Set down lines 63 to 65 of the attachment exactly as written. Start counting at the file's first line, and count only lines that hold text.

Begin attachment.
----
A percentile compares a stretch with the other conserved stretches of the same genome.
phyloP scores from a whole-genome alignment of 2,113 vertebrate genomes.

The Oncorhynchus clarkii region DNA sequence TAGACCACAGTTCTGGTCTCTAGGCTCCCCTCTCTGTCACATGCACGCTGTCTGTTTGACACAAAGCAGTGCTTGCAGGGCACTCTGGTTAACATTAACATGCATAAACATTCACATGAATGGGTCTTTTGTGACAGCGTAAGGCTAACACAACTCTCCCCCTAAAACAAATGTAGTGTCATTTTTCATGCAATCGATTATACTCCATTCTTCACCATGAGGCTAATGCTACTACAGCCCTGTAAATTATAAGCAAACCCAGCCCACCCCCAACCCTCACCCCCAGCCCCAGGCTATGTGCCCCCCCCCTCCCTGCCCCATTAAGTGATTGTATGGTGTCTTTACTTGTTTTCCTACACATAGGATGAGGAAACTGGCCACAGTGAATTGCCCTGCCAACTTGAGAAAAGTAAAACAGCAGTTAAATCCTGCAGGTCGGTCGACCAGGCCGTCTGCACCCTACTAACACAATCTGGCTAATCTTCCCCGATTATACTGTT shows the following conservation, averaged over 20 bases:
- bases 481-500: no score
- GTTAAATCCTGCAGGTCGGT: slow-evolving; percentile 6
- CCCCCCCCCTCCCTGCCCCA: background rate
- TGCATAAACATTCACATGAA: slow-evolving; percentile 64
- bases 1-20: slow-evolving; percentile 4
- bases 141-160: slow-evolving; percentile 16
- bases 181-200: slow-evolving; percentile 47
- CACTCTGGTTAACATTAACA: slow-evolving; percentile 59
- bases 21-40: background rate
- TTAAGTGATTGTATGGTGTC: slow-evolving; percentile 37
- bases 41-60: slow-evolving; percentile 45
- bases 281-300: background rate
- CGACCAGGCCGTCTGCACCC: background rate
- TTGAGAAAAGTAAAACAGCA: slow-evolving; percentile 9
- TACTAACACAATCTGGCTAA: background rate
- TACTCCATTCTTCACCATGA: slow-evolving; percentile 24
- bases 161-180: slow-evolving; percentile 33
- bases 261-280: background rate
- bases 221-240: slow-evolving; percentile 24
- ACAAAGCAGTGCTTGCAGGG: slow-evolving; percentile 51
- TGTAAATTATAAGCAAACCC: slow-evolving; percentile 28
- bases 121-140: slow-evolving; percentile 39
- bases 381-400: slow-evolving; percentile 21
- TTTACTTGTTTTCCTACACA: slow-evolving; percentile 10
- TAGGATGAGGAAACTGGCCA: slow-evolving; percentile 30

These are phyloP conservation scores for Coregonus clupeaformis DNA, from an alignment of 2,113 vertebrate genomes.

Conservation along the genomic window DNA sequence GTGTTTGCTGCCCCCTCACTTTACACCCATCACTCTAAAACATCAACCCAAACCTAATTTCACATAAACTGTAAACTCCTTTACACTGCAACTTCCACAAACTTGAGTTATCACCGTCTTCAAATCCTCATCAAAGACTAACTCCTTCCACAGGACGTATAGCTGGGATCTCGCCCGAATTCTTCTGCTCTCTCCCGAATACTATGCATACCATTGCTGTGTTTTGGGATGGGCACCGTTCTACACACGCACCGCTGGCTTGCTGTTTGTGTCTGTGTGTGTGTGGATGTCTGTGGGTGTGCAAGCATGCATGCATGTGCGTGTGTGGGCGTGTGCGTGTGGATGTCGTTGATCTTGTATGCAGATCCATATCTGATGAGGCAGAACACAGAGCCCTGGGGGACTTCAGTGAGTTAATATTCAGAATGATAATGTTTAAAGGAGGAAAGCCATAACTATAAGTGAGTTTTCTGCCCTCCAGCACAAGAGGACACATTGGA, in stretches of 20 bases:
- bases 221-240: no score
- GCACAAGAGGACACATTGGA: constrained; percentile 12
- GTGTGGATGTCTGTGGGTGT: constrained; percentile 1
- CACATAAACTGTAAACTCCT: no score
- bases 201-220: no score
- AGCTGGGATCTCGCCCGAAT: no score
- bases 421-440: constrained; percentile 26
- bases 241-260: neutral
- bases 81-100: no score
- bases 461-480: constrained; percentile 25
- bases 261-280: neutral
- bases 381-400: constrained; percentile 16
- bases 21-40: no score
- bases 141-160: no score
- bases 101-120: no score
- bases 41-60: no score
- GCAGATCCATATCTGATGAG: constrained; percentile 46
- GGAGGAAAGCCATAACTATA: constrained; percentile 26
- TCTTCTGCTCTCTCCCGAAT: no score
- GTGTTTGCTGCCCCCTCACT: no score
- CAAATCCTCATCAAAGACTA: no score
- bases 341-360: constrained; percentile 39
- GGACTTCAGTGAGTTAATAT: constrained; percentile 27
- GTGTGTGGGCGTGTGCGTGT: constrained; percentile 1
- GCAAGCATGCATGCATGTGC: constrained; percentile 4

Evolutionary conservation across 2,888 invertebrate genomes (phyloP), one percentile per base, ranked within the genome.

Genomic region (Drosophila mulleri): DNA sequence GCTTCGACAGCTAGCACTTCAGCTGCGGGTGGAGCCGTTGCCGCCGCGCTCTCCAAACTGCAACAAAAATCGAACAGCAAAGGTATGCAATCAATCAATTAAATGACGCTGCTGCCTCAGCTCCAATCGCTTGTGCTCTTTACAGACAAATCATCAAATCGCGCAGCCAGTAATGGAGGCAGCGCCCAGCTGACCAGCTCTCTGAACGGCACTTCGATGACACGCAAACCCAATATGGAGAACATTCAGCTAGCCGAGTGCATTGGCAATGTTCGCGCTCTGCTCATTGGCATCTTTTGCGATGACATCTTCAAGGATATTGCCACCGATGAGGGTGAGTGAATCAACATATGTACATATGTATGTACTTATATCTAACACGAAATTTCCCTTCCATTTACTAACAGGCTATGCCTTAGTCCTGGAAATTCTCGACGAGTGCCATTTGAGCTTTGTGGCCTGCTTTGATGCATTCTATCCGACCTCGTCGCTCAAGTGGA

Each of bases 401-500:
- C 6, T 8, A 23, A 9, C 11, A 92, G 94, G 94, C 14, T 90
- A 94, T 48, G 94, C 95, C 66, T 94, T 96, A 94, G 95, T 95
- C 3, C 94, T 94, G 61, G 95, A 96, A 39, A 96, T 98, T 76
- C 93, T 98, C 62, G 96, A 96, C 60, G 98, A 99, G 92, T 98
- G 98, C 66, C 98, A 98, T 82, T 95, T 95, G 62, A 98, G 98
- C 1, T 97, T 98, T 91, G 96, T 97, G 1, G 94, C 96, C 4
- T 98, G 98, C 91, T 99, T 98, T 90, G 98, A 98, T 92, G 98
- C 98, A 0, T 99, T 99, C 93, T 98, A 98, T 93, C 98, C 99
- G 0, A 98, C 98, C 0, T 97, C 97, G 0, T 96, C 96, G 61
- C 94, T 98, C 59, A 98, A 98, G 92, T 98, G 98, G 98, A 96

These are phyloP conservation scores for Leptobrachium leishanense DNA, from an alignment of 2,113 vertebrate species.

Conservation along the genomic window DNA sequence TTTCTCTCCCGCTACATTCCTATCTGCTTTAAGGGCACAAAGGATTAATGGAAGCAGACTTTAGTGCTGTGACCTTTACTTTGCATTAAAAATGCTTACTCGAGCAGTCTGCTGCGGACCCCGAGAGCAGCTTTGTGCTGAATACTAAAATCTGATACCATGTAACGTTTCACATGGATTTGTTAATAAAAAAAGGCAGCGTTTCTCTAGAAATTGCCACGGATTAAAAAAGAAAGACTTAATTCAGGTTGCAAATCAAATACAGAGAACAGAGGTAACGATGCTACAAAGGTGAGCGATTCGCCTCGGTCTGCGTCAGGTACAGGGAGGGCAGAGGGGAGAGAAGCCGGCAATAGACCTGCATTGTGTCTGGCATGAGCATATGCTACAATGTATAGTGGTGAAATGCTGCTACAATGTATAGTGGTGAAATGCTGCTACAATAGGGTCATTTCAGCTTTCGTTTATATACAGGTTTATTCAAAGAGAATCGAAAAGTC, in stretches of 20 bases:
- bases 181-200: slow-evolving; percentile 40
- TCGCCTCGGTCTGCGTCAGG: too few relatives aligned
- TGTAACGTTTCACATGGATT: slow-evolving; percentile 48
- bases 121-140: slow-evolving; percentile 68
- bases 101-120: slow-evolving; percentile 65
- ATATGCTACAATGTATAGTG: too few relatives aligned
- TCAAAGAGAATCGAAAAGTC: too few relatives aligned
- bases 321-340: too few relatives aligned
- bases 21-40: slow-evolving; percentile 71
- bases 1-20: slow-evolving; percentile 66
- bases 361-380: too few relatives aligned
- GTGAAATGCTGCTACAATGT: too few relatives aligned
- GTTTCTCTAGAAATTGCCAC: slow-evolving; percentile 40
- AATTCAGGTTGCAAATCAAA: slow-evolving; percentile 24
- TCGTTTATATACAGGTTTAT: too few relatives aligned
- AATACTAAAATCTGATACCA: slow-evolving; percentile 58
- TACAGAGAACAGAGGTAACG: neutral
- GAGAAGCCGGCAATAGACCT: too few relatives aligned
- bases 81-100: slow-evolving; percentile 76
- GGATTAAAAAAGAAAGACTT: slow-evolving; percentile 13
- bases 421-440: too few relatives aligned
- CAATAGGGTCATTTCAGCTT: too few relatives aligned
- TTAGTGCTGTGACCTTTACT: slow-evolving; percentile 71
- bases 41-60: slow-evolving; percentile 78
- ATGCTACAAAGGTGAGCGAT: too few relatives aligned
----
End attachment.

- G 98, C 66, C 98, A 98, T 82, T 95, T 95, G 62, A 98, G 98
- C 1, T 97, T 98, T 91, G 96, T 97, G 1, G 94, C 96, C 4
- T 98, G 98, C 91, T 99, T 98, T 90, G 98, A 98, T 92, G 98